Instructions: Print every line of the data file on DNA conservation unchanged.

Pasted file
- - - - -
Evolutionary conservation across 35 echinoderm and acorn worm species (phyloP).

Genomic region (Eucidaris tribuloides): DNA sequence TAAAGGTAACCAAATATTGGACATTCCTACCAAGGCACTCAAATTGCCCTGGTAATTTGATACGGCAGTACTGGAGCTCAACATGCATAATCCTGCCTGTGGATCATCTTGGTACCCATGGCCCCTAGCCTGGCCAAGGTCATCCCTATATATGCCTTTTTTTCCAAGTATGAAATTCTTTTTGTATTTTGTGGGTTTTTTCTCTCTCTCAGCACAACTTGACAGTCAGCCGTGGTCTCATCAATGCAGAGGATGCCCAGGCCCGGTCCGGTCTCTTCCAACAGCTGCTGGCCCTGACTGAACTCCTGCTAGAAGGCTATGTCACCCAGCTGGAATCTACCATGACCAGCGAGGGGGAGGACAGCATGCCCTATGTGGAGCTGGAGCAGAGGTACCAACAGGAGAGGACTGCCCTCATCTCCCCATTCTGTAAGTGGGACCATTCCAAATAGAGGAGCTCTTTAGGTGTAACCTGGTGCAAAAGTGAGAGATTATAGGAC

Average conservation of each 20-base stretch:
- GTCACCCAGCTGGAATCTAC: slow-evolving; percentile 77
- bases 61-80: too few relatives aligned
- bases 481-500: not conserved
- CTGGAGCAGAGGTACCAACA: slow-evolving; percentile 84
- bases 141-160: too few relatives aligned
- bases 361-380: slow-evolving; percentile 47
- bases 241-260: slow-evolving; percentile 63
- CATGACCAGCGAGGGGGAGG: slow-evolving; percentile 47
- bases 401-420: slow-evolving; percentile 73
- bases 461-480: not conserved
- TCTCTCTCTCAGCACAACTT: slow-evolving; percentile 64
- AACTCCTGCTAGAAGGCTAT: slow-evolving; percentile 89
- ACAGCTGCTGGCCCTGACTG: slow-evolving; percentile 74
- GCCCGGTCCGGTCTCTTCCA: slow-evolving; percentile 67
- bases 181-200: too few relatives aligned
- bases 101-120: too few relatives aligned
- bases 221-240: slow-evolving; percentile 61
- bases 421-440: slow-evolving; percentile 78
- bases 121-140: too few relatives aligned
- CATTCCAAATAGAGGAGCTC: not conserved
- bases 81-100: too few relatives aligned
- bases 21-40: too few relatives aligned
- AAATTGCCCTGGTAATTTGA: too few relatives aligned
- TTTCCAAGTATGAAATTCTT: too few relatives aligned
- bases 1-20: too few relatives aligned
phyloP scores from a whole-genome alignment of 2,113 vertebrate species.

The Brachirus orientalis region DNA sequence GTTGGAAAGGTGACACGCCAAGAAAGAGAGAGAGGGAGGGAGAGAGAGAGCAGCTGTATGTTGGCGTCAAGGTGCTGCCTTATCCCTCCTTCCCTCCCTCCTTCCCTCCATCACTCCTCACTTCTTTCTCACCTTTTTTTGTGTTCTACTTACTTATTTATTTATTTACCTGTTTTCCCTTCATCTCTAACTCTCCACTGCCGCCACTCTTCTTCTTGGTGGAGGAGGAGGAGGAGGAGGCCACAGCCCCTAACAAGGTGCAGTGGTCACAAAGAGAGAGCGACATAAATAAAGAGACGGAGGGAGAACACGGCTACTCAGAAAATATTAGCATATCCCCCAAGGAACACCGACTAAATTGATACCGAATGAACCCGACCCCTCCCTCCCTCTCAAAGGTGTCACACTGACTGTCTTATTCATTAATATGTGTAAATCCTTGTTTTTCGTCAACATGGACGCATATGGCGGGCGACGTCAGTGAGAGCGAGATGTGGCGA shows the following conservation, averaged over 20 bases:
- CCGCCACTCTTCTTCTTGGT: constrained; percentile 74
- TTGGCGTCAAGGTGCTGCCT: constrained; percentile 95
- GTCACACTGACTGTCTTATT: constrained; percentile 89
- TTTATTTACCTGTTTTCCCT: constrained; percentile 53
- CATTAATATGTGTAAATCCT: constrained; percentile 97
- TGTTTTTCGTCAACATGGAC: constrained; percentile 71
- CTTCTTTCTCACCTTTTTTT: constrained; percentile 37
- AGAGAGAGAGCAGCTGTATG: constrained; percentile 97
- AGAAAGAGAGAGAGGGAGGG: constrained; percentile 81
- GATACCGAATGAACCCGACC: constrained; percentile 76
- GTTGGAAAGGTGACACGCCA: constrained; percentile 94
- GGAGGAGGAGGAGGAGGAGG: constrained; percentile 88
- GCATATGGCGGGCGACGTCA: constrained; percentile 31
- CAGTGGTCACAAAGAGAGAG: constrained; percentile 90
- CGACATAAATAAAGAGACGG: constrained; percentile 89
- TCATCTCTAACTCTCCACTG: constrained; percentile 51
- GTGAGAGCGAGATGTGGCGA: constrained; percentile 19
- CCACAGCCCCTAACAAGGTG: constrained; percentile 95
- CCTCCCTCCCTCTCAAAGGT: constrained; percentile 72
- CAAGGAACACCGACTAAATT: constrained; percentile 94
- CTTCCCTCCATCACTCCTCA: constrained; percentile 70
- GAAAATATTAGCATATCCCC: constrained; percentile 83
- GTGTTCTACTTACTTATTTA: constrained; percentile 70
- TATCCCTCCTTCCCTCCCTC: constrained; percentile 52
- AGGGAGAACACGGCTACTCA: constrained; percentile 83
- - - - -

Evolutionary conservation across 35 echinoderm and acorn worm species (phyloP).

Genomic region (Eucidaris tribuloides): DNA sequence TAAAGGTAACCAAATATTGGACATTCCTACCAAGGCACTCAAATTGCCCTGGTAATTTGATACGGCAGTACTGGAGCTCAACATGCATAATCCTGCCTGTGGATCATCTTGGTACCCATGGCCCCTAGCCTGGCCAAGGTCATCCCTATATATGCCTTTTTTTCCAAGTATGAAATTCTTTTTGTATTTTGTGGGTTTTTTCTCTCTCTCAGCACAACTTGACAGTCAGCCGTGGTCTCATCAATGCAGAGGATGCCCAGGCCCGGTCCGGTCTCTTCCAACAGCTGCTGGCCCTGACTGAACTCCTGCTAGAAGGCTATGTCACCCAGCTGGAATCTACCATGACCAGCGAGGGGGAGGACAGCATGCCCTATGTGGAGCTGGAGCAGAGGTACCAACAGGAGAGGACTGCCCTCATCTCCCCATTCTGTAAGTGGGACCATTCCAAATAGAGGAGCTCTTTAGGTGTAACCTGGTGCAAAAGTGAGAGATTATAGGAC

Average conservation of each 20-base stretch:
- GTCACCCAGCTGGAATCTAC: slow-evolving; percentile 77
- bases 61-80: too few relatives aligned
- bases 481-500: not conserved
- CTGGAGCAGAGGTACCAACA: slow-evolving; percentile 84
- bases 141-160: too few relatives aligned
- bases 361-380: slow-evolving; percentile 47
- bases 241-260: slow-evolving; percentile 63
- CATGACCAGCGAGGGGGAGG: slow-evolving; percentile 47
- bases 401-420: slow-evolving; percentile 73
- bases 461-480: not conserved
- TCTCTCTCTCAGCACAACTT: slow-evolving; percentile 64
- AACTCCTGCTAGAAGGCTAT: slow-evolving; percentile 89
- ACAGCTGCTGGCCCTGACTG: slow-evolving; percentile 74
- GCCCGGTCCGGTCTCTTCCA: slow-evolving; percentile 67
- bases 181-200: too few relatives aligned
- bases 101-120: too few relatives aligned
- bases 221-240: slow-evolving; percentile 61
- bases 421-440: slow-evolving; percentile 78
- bases 121-140: too few relatives aligned
- CATTCCAAATAGAGGAGCTC: not conserved
- bases 81-100: too few relatives aligned
- bases 21-40: too few relatives aligned
- AAATTGCCCTGGTAATTTGA: too few relatives aligned
- TTTCCAAGTATGAAATTCTT: too few relatives aligned
- bases 1-20: too few relatives aligned
phyloP scores from a whole-genome alignment of 2,113 vertebrate species.

The Brachirus orientalis region DNA sequence GTTGGAAAGGTGACACGCCAAGAAAGAGAGAGAGGGAGGGAGAGAGAGAGCAGCTGTATGTTGGCGTCAAGGTGCTGCCTTATCCCTCCTTCCCTCCCTCCTTCCCTCCATCACTCCTCACTTCTTTCTCACCTTTTTTTGTGTTCTACTTACTTATTTATTTATTTACCTGTTTTCCCTTCATCTCTAACTCTCCACTGCCGCCACTCTTCTTCTTGGTGGAGGAGGAGGAGGAGGAGGCCACAGCCCCTAACAAGGTGCAGTGGTCACAAAGAGAGAGCGACATAAATAAAGAGACGGAGGGAGAACACGGCTACTCAGAAAATATTAGCATATCCCCCAAGGAACACCGACTAAATTGATACCGAATGAACCCGACCCCTCCCTCCCTCTCAAAGGTGTCACACTGACTGTCTTATTCATTAATATGTGTAAATCCTTGTTTTTCGTCAACATGGACGCATATGGCGGGCGACGTCAGTGAGAGCGAGATGTGGCGA shows the following conservation, averaged over 20 bases:
- CCGCCACTCTTCTTCTTGGT: constrained; percentile 74
- TTGGCGTCAAGGTGCTGCCT: constrained; percentile 95
- GTCACACTGACTGTCTTATT: constrained; percentile 89
- TTTATTTACCTGTTTTCCCT: constrained; percentile 53
- CATTAATATGTGTAAATCCT: constrained; percentile 97
- TGTTTTTCGTCAACATGGAC: constrained; percentile 71
- CTTCTTTCTCACCTTTTTTT: constrained; percentile 37
- AGAGAGAGAGCAGCTGTATG: constrained; percentile 97
- AGAAAGAGAGAGAGGGAGGG: constrained; percentile 81
- GATACCGAATGAACCCGACC: constrained; percentile 76
- GTTGGAAAGGTGACACGCCA: constrained; percentile 94
- GGAGGAGGAGGAGGAGGAGG: constrained; percentile 88
- GCATATGGCGGGCGACGTCA: constrained; percentile 31
- CAGTGGTCACAAAGAGAGAG: constrained; percentile 90
- CGACATAAATAAAGAGACGG: constrained; percentile 89
- TCATCTCTAACTCTCCACTG: constrained; percentile 51
- GTGAGAGCGAGATGTGGCGA: constrained; percentile 19
- CCACAGCCCCTAACAAGGTG: constrained; percentile 95
- CCTCCCTCCCTCTCAAAGGT: constrained; percentile 72
- CAAGGAACACCGACTAAATT: constrained; percentile 94
- CTTCCCTCCATCACTCCTCA: constrained; percentile 70
- GAAAATATTAGCATATCCCC: constrained; percentile 83
- GTGTTCTACTTACTTATTTA: constrained; percentile 70
- TATCCCTCCTTCCCTCCCTC: constrained; percentile 52
- AGGGAGAACACGGCTACTCA: constrained; percentile 83